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Study Suggests TNF Inhibitor Use Is Cardioprotective in Radiographic Axial Spondyloarthritis

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Tumor necrosis factor (TNF) inhibitor use was associated with a lower risk of cardiovascular outcomes in patients with radiographic axial spondyloarthritis in a recent study.

Tumor necrosis factor inhibitor (TNFi) use was associated with a lower risk of cardiovascular (CV) outcomes in patients with radiographic axial spondyloarthritis (r-axSpA) in a recent study, adding to data surrounding the management of this high-risk population. The findings were published in Seminars in Arthritis and Rheumatism.1

Axial spondyloarthritis (axSpA) is a type of arthritis primarily impacting the spine and sacroiliac joint, but it is systemic and can also impact other areas of the body.2 Radiographic axSpA is characterized by damage that can be seen on x-rays. Patients with r-axSpA have a higher risk of cardiovascular disease (CVD) and CVD-related mortality vs those without r-axSpA, which could potentially be explained in part by a higher prevalence of risk factors like hypertension or systemic inflammation compared with the general population.1

Although nonsteroidal anti-inflammatory drugs are the typical first-line pharmacologic therapy in axSpA, their potential to increase CV risk can limit their use in this population.

Axial spondyloarthritis (axSpA) is a type of arthritis primarily impacting the spine and sacroiliac joint. | Image credit: Mantinov - stock.adobe.com

Axial spondyloarthritis (axSpA) is a type of arthritis primarily impacting the spine and sacroiliac joint. | Image credit: Mantinov - stock.adobe.com

“Emerging evidence in other rheumatologic diseases suggests that TNFis, which are currently second-line pharmacotherapy, may be cardioprotective through control of the underlying inflammatory disease,” the authors explained. “However their impact on both CV risk factors and individual CV events such as myocardial infarction (MI) and venous thromboembolism (VTE) remains unclear.”

The relationship between r-axSpA and CV risk is not as well defined as in other rheumatic conditions, and there are no data-driven guidelines for managing excess CVD risk or burden in patients with r-axSpA.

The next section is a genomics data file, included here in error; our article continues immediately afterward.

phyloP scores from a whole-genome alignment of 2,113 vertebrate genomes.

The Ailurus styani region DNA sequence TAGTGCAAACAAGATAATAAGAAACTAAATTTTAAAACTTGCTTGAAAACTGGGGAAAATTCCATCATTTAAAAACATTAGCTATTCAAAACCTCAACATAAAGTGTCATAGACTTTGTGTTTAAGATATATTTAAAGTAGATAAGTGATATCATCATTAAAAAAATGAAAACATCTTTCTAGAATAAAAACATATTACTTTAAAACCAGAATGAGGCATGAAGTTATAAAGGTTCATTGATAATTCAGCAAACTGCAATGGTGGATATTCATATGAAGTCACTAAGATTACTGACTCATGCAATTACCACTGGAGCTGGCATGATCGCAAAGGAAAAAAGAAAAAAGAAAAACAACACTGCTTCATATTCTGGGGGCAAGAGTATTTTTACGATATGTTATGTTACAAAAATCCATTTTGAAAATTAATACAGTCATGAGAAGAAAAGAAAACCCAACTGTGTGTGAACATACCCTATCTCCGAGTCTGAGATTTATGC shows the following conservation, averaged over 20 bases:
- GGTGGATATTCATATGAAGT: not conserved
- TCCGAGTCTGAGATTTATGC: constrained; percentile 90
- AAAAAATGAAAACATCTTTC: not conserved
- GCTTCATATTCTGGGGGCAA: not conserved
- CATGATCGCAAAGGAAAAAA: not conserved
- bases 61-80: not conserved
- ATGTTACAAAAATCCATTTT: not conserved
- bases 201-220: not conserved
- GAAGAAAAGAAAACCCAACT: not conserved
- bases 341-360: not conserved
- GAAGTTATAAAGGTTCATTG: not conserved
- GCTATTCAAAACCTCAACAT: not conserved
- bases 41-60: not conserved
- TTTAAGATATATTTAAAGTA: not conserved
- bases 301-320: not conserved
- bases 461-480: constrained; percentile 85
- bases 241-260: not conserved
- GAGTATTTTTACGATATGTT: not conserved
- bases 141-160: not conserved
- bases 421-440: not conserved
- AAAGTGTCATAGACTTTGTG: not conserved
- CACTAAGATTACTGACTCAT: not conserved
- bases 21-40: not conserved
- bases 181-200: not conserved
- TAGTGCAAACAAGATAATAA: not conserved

“Understanding how axSpA-directed therapies impact CV risk factors and outcomes is essential for developing strategies to limit excess CV risk in patients with r-axSpA,” the authors wrote. The study aimed to determine the association between TNFi use and cardiovascular outcomes in r-axSpA in a large cohort of patients with data in the Veterans Affairs Clinical Data Warehouse with CMS linkage.

When the researchers applied a recently published multimodal automated phenotyping (MAP) method utilizing a main International Classification of Diseases (ICD) code and natural language processing of electronic health record data, they identified a total of 26,928 patients with a new diagnosis of r-axSpA, with 3663 using TNFis and 23,295 not using TNFis at baseline. The mean age was 63.4 years, 94% of patients were male, and 82% were White. Using ICD codes exclusively, they found 30,626 individuals diagnosed with r-axSpA, including 3791 who were TNFi users and 26,835 who were not using TNFis at baseline. The mean age was 65.0 years, 94% of patients were male, and 83% were White. A total of 16,920 fit both the ICD code and MAP definitions of r-axSpA, while 13,706 only fit the ICD code definition, and 10,008 only fulfilled only the MAP definition.

At a mean (SD) follow-up of 3.3 (4.2) years, 674 TNFi users (18.6%) in the MAP-defined cohort had incident CVD compared with 11,838 nonusers (50.8%). MI, stroke, and VTE were also more common in nonusers compared with TNFi users. There were 22 occurrences of all-cause mortality among TNFi users (0.6%) and 9249 among nonusers (39.7%) during follow-up.

TNFi use vs nonuse was also associated with lower risk of incident CVD in adjusted analyses in both the MAP (HR, 0.34; 95% CI, 0.29-0.40) and ICD (HR, 0.34; 95% CI, 0.29-0.39) cohorts from 2002 to 2010 and from 2011 to 2019.

Study limitations included the potential misclassification of r-axSpA based on the use of ICD codes, although the cohort developed with the MAP algorithm aimed to mitigate this limitation. Still, algorithms rely on electronic health records, the authors noted. Misclassification of exposure to TNFis or of MI and VTE outcomes are also possibilities. The findings may also not be generalizable outside of the veteran population.

“As observational data accumulate, the totality of evidence may support future changes in clinical practice to prevent or manage CVD risk in those with r-axSpA,” the authors concluded. “When engaging in shared decision making with patients, clinicians should continue to address the balance of risks and benefits of the available treatments, especially regarding the association of CVD with active systemic inflammation.“

References

1. Liew JW, Treu T, Park Y, et al. The association of TNF inhibitor use with incident cardiovascular events in radiographic axial spondyloarthritis. Semin Arthritis Rheum. Published online June 2, 2024. doi:10.1016/j.semarthrit.2024.152482

2. Ankylosing spondylitis & nonradiographic axial spondyloarthritis. Arthritis Foundation. Accessed June 7, 2024. https://www.arthritis.org/diseases/ankylosing-spondylitis

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